At first Mr. Mitri said he wanted full compensation for his losses and even wanted revenge by cutting off the ear of the Muslim who cut his ear off. However, it was reported that a "reconciliation" meeting was made in the presence of Colonel Ahmed Masood, Vice military ruler of Qena, whereby Ayman Mitri and the Muslims came to an "agreement." Mr. Mitri had to withdraw the police report he filed against the Muslims.
Mr. Mitri appeared on the Coptic TV channel CTV, where he was asked about the reason he agreed to reconcile and forfeit his rights. Mitri said while sobbing "I was threatened, they threatened to kidnap the female children in our family."
Under these circumstances is it reasonable to think that just maybe the priest that Chandler quoted was downplaying the religious component of the violence endured by his community to prevent further attacks? It doesn't take a huge amount of moral imagination to ask this question, but for some reason, Chandler seems unable to muster it.
Merely A Government Plot?
Chandler also reports that there are indications that the attacks against Coptic Christians were orchestrated by pro-Mubarak supporters intent perpetrating a counter revolution. There is ample evidence that the Mubarak regime did incite violence against Coptic Christians in Egypt and bears some measure of responsibility for the ongoing hostility toward Christians in Egypt.
Interfaith relations deteriorated under the Mubarak regime reports Nelly van Doorn-Harder, reports Professor of Islamic Studies at Wake Forest University in North Carolina who writes The regime allowed generations of young Muslims to study biased text books in schools and hear radicalized rhetoric about Coptic "others." Mubarak allowed inter-religious tensions to escalate; by the year 2000, random acts of violence against the Copts had become normative.
Clearly, anti-Coptic hostility is part of Egyptian culture, and if it weren't, the use of anti-Coptic hostility as a tool to maintain power would not work as a strategy. But the responsibility cannot be placed solely on the Mubarak regime. Muslim religious leaders in Egypt also bear large measure of responsibility for anti-Coptic attitudes in that country, a point van Doorn-Harder makes in the piece mentioned previously.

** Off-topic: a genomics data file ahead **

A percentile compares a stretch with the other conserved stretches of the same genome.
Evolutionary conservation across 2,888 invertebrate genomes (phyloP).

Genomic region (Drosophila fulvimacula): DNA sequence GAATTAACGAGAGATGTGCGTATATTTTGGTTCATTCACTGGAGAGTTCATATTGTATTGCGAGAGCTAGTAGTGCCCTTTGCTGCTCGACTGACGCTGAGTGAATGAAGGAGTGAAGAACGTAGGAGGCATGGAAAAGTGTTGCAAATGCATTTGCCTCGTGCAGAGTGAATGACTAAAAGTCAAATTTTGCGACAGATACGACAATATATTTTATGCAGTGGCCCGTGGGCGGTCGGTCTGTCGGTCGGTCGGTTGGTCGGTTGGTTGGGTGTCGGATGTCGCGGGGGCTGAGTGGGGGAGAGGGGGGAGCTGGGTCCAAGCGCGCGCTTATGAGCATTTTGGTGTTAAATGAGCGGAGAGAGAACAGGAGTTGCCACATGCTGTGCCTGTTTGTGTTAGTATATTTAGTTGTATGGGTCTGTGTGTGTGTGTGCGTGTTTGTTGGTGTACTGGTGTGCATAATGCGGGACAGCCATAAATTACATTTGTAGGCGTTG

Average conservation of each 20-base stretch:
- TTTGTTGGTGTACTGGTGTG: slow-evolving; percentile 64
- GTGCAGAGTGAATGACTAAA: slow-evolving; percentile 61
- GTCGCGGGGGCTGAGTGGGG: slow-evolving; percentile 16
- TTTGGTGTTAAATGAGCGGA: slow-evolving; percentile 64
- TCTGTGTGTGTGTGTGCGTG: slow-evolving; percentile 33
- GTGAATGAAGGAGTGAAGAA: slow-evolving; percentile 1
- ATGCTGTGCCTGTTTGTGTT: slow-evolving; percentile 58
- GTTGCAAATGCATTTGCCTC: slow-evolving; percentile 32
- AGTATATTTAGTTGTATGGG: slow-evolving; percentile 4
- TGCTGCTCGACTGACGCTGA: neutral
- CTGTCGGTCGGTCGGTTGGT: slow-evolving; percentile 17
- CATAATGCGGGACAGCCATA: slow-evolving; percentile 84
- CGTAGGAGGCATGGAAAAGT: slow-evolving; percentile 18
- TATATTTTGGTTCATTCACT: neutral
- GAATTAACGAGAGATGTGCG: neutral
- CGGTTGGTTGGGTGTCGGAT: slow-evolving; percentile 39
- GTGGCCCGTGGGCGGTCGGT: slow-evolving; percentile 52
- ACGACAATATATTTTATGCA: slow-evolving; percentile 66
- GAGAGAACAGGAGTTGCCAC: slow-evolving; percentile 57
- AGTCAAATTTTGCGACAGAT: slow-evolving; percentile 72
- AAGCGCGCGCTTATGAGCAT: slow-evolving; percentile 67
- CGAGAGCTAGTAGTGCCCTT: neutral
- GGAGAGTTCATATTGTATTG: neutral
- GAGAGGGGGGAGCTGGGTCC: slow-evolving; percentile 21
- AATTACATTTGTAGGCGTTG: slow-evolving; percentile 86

This hostility has real consequences that Chandler fails to address in his piece in a responsible way. These consequences are detailed in a November 2009 report published by Christian Solidarity International and the Coptic Foundation for Human Rights. The report titled The Disappearance, Forced Conversions, and Forced Marriages of Coptic Christian Women in Egypt, documents the depredations endured by Copts in Egypt at the hands of Muslim extremists in that country. It also documents the failure of government officials to prosecute these crimes and the failure of the international community to respond forcefully to the mistreatment of the Coptic community in Egypt.
One crucial passage of the report states the following:The Islamic world does not readily acknowledge its own discrimination and violence against non-Muslims. Such abuse remains covered in a cloak of silence and tacit acceptance, even though it is against the constitutional affirmations of civil rights. When non-Muslims call public attention to such violations of human rights, they are often branded as Islamophobes.
With his distorted coverage of events in Egypt, Paul-Gordon Chandler is helping to maintain the cloak of silence over the mistreatment of Coptic Christians in Egypt.
NOTE: CAMERA previously drew attention to unusual similarities between Chandler's article and one published by the New York Times in mid-February and stated that it appeared the Christian Century was following the New York Times' coverage of Qaradawi on a word-for-word basis. Christian Century responded by stating that it appears the New York Times coverage was based on an email Chandler sent to friends and churches to prior the publication of his March 4, 2011 article.
CAMERA subsequently contacted the New York Times and inquired about the similarities and Christian Century's statement.
The paper is investigating the issue.